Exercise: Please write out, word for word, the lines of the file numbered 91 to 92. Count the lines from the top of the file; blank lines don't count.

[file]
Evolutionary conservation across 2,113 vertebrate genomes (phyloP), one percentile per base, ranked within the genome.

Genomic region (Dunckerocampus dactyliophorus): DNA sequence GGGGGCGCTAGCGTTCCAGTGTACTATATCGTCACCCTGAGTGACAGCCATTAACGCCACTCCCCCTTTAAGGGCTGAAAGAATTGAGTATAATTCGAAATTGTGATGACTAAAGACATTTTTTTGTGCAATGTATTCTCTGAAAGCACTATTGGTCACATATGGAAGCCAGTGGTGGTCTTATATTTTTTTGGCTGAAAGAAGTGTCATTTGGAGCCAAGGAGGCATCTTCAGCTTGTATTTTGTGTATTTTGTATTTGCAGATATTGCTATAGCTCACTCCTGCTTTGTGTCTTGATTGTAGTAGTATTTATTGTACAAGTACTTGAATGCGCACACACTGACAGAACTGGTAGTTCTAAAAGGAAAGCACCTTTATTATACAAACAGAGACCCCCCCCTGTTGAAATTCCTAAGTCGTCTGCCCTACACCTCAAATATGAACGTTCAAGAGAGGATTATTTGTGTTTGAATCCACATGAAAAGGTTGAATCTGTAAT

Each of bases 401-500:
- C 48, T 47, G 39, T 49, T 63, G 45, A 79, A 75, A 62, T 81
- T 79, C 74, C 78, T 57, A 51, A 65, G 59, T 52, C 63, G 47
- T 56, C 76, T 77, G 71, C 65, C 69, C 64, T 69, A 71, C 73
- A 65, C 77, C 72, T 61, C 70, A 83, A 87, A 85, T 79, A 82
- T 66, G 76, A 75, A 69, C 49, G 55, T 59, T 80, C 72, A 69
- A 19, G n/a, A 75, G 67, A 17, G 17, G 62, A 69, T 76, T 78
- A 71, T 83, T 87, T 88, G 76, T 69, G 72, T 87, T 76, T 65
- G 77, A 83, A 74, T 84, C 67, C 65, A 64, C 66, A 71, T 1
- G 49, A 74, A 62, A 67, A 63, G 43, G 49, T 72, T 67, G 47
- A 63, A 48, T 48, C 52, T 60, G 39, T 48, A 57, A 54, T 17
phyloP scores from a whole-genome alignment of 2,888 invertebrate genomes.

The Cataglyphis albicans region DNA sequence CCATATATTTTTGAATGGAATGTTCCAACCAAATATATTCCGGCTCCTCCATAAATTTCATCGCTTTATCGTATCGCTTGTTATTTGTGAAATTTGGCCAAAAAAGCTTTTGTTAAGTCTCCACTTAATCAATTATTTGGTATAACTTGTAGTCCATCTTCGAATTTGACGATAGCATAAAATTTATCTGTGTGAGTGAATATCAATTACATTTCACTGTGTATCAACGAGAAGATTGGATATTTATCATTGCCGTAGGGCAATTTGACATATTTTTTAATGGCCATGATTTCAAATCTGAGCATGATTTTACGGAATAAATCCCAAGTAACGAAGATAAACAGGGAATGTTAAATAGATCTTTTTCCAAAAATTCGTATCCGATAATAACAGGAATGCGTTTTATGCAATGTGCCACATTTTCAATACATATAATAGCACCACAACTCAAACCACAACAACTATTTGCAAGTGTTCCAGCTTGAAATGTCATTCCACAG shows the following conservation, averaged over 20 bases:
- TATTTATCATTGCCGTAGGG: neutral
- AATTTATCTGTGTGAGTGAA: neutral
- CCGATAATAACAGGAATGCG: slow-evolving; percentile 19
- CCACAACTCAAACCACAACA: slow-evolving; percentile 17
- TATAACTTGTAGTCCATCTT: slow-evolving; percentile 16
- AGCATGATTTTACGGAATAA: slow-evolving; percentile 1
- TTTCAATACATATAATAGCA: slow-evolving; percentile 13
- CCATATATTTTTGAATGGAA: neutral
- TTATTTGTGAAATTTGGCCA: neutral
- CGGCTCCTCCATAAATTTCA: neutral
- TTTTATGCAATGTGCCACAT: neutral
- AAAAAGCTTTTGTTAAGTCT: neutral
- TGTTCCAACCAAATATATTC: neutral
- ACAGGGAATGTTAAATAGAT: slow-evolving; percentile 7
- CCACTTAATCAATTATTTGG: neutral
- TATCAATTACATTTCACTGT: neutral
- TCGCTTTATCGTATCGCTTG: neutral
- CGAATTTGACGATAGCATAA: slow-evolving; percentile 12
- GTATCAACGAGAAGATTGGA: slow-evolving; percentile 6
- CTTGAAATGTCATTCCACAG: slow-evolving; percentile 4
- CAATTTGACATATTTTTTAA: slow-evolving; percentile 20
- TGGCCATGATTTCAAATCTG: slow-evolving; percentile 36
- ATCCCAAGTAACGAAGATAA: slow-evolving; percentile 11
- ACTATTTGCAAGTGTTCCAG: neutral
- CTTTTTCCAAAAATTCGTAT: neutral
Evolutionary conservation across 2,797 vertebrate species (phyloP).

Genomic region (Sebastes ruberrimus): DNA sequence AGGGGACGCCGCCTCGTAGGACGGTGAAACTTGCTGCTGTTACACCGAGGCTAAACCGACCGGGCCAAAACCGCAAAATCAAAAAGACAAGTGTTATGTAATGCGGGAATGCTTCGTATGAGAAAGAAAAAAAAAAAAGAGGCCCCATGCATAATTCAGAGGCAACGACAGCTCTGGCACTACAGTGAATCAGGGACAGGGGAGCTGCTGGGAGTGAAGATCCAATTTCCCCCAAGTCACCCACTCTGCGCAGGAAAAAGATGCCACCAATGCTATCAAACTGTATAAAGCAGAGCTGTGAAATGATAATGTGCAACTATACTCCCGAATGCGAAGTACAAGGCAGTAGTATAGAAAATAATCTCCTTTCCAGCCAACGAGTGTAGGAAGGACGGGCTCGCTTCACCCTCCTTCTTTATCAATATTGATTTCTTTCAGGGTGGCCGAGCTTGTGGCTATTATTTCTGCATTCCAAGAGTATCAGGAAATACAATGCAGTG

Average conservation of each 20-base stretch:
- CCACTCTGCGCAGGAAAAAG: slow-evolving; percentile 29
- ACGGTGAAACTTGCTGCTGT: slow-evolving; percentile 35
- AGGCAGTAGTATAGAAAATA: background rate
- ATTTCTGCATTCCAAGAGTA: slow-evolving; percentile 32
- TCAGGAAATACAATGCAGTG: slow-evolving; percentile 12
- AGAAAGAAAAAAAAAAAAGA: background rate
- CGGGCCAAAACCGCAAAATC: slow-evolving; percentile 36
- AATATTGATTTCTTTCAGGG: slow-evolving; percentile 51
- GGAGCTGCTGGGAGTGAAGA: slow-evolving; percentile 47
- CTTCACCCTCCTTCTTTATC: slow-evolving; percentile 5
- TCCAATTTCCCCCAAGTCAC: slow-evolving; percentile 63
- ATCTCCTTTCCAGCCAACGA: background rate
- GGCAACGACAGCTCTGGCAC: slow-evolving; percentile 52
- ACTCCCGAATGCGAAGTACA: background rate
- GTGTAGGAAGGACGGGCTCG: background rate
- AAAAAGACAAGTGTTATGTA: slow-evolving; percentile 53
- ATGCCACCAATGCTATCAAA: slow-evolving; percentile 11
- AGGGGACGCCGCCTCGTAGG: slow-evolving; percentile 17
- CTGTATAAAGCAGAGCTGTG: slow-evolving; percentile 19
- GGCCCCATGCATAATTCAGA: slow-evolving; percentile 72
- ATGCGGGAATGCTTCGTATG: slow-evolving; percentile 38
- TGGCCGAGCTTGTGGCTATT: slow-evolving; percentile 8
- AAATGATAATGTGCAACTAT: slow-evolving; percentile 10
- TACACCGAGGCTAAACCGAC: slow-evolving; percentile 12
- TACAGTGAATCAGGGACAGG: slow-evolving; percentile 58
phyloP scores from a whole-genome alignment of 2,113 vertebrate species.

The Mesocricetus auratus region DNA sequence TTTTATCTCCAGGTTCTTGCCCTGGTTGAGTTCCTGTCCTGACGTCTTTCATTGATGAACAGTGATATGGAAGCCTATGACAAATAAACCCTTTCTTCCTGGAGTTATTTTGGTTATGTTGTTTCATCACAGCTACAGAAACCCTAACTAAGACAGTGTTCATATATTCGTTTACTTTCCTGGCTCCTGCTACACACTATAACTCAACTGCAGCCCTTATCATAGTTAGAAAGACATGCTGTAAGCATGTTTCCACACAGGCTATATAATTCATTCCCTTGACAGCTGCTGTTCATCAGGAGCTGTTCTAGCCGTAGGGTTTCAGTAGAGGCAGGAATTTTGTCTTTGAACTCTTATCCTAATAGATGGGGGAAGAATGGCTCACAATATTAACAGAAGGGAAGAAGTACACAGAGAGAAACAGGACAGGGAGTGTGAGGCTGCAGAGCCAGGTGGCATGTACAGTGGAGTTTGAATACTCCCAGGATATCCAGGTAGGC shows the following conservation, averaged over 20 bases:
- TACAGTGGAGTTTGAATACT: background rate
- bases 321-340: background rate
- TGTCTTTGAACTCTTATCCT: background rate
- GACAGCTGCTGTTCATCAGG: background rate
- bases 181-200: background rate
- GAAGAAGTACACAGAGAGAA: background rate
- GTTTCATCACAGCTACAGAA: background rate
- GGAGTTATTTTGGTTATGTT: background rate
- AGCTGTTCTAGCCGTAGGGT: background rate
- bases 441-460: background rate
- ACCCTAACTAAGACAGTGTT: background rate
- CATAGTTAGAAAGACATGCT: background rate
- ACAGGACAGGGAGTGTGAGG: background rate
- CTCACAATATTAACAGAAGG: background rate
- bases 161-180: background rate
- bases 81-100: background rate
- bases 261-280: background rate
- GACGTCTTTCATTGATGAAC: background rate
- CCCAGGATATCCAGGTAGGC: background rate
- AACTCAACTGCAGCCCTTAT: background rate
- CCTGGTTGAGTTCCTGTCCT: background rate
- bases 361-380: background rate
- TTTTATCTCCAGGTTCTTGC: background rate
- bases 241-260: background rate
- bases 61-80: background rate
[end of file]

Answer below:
- CCTGGTTGAGTTCCTGTCCT: background rate
- bases 361-380: background rate